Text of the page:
Fomc Minutes Reveal Latest Thinking
The Fed minutes often fail to add clarity beyond what is known from the FOMC statement, but October's minutes revealed some unequivocal information about the Fed's thinking.
By Peter Martin
Thursday, November 19, 2015 - 00:00
The most notable piece of information in yesterday's release pertained directly to the big question of whether lift-off will occur at the next meeting. The minutes said that ‘most participants saw the downside risks arising from economic and financial developments abroad as having diminished’ and that some committee members already felt conditions had been met for normalizing monetary policy, while ‘most participant’ anticipated that ‘these conditions could well be met by the time of the next meeting’. This is the strongest indication yet that the Fed is ready to hike in December and sets the bar fairly low for this to happen — what is clear is that we do not need to see any exceptional strength in the economy between now and the December FOMC meeting for a majority vote amongst the committee member to hike rates; merely supportive data will be enough.
Another interesting aspect of the minutes was a discussion of the concept of an equilibrium real interest rate, a theoretical short-run interest rate that, if applied, would result in full employment and price stability. The Fed projects that this rate will remain lower than levels considered normal in the past and that the gap between the actual level of the federal funds rate and its near-zero lower effective bound would consequently be expected to be narrower on average, thus increasing the occurrence of situations where the Fed would be unable to lower rates enough to prompt a strong recovery in the case of shocks to demand. The minutes note that some official felt ‘it would be prudent to have additional policy tools that could be used in such situation’. Put simply, at least some member of the Fed feel extraordinary stimulus measures might become less extraordinary in the future.
The latest unemployment information looks sound: initial jobless claims fell 5000 last week to 271,000. This is the sample week that will be used in the forthcoming monthly employment situation report and though the number shows improvement from the previous week, it does not compare favorably with the comparable week in October. Nor does the four-week moving average, which rose from 267,750 in the week prior to 270,750 — this is some 7500 higher than it was looking in the sample week in October. Levels below 300,000 are considered healthy for the labor market though, while continuing claims have been trending lower these last few weeks, and overall the data can be characterized as supportive.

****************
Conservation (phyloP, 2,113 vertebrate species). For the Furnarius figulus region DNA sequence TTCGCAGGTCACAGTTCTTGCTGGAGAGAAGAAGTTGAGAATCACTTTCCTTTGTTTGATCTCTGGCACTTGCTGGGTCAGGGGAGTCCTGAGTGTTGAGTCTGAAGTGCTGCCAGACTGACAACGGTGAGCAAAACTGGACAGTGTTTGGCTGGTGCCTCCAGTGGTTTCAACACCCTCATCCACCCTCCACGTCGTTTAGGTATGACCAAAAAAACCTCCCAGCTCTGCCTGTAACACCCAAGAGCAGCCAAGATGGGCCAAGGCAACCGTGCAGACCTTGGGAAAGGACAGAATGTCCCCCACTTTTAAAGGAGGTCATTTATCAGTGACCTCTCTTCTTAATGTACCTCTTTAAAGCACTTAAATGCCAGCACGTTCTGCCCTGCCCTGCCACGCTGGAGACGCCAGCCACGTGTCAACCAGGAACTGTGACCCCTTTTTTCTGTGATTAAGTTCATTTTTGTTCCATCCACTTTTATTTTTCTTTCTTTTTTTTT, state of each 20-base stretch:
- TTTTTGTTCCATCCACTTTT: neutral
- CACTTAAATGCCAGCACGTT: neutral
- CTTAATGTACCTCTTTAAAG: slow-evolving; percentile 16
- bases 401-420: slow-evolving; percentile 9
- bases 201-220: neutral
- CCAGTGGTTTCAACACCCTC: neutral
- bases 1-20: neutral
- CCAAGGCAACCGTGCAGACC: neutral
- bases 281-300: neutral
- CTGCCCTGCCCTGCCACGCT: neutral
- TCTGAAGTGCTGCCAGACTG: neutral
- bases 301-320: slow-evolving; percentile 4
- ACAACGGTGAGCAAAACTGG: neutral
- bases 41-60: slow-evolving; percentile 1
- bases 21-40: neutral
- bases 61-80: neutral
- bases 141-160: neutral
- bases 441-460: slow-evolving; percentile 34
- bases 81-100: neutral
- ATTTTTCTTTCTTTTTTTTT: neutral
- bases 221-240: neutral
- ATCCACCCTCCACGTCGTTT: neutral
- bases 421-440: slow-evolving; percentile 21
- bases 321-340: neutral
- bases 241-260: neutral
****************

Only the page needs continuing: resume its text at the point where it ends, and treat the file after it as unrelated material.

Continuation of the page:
The early readings on manufacturing for November have been mixed. We saw the Empire State manufacturing survey come in at a very negative level for a second successive month on Monday, but the Philly Fed showed some slight improvement, today giving its first positive reading for three months. The Philly Fed’s Manufacturing Business Outlook Survey climbed from -4.5 in October to 1.9 this month, though new orders and shipments remained negative. Though more firms reported increases in employment than those reporting decreases, there were overall declines in average working hours. The Kansas City Fed is the next regional manufacturing survey to be released, due on Friday morning.
US stocks were generally lower in early trading on Wall Street, though after Wednesday’s strong gains this may just be a small stint of profit taking. Shortly after the opening bell in New York, the Dow Jones was down 33 points or 0.19% at 17,704, while the S&P 500 Index fell 0.13%. Dow component United Health ($UNH) fell more than 4% after the health insurer slashed its forecast for the year, saying it anticipates substantial losses on its businesses through the Affordable Care Act’s exchanges. This comes as a surprise reversal after the company said last month that it expected ‘strikingly better’ results from its exchange business in 2016 and that it continued to ‘expect exchanges to develop and mature over time into a strong, viable growth market.’
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